Twitter Demographics

The data shown below were collected from the profile of 1 tweeter who shared this research output. Click here to find out more about how the information was compiled.

Mendeley readers

The data shown below were compiled from readership statistics for 37 Mendeley readers of this research output. Click here to see the associated Mendeley record.

Geographical breakdown

Country Count As %
Spain 1 3%
Unknown 36 97%

Demographic breakdown

Readers by professional status Count As %
Student > Ph. D. Student 8 22%
Researcher 8 22%
Student > Bachelor 8 22%
Student > Doctoral Student 2 5%
Student > Master 2 5%
Other 5 14%
Unknown 4 11%
Readers by discipline Count As %
Agricultural and Biological Sciences 10 27%
Biochemistry, Genetics and Molecular Biology 10 27%
Medicine and Dentistry 6 16%
Pharmacology, Toxicology and Pharmaceutical Science 3 8%
Nursing and Health Professions 1 3%
Other 2 5%
Unknown 5 14%

Attention Score in Context

This research output has an Altmetric Attention Score of 2. This is our high-level measure of the quality and quantity of online attention that it has received. This Attention Score, as well as the ranking and number of research outputs shown below, was calculated when the research output was last mentioned on 28 April 2016.
All research outputs
#6,921,678
of 12,786,466 outputs
Outputs from Breast Cancer Research
#853
of 1,448 outputs
Outputs of similar age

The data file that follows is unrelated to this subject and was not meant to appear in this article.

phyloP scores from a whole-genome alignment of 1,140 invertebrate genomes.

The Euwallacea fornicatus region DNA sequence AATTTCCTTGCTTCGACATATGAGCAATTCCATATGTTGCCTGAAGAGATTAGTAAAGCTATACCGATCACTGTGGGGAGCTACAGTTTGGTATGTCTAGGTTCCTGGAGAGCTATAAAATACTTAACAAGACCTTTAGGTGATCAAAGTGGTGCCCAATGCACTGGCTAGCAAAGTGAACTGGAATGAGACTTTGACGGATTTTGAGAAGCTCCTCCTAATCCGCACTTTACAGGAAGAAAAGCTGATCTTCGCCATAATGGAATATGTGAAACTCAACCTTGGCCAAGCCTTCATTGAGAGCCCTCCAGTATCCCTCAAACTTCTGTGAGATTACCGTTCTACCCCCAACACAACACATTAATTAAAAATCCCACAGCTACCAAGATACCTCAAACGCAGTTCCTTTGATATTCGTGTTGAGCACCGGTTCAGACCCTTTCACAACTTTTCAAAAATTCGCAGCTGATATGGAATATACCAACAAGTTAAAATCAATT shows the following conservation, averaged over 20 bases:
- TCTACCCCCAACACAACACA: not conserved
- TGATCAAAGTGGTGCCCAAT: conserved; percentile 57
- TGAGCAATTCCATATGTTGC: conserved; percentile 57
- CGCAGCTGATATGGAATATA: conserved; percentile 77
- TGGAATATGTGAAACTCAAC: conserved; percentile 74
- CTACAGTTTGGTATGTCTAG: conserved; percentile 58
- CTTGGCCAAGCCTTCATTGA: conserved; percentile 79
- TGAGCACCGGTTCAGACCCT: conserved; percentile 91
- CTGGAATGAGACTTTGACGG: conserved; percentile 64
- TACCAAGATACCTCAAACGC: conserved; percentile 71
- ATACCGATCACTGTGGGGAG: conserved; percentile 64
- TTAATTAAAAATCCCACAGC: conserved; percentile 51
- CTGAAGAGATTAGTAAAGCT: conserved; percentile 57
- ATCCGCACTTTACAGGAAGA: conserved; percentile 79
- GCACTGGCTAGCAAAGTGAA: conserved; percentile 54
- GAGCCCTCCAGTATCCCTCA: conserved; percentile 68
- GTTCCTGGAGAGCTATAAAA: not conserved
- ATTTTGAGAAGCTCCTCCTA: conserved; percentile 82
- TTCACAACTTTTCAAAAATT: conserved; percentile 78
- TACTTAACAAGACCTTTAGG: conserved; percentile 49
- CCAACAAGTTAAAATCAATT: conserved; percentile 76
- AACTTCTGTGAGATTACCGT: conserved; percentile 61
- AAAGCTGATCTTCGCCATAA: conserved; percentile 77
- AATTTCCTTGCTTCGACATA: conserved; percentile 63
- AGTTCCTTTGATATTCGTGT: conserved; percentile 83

#109,986
of 293,106 outputs
Outputs of similar age from Breast Cancer Research
#14
of 39 outputs
Altmetric has tracked 12,786,466 research outputs across all sources so far. This one is in the 44th percentile – i.e., 44% of other outputs scored the same or lower than it.
So far Altmetric has tracked 1,448 research outputs from this source. They typically receive a lot more attention than average, with a mean Attention Score of 10.0. This one is in the 38th percentile – i.e., 38% of its peers scored the same or lower than it.
Older research outputs will score higher simply because they've had more time to accumulate mentions. To account for age we can compare this Altmetric Attention Score to the 293,106 tracked outputs that were published within six weeks on either side of this one in any source. This one has gotten more attention than average, scoring higher than 60% of its contemporaries.
We're also able to compare this research output to 39 others from the same source and published within six weeks on either side of this one. This one has gotten more attention than average, scoring higher than 58% of its contemporaries.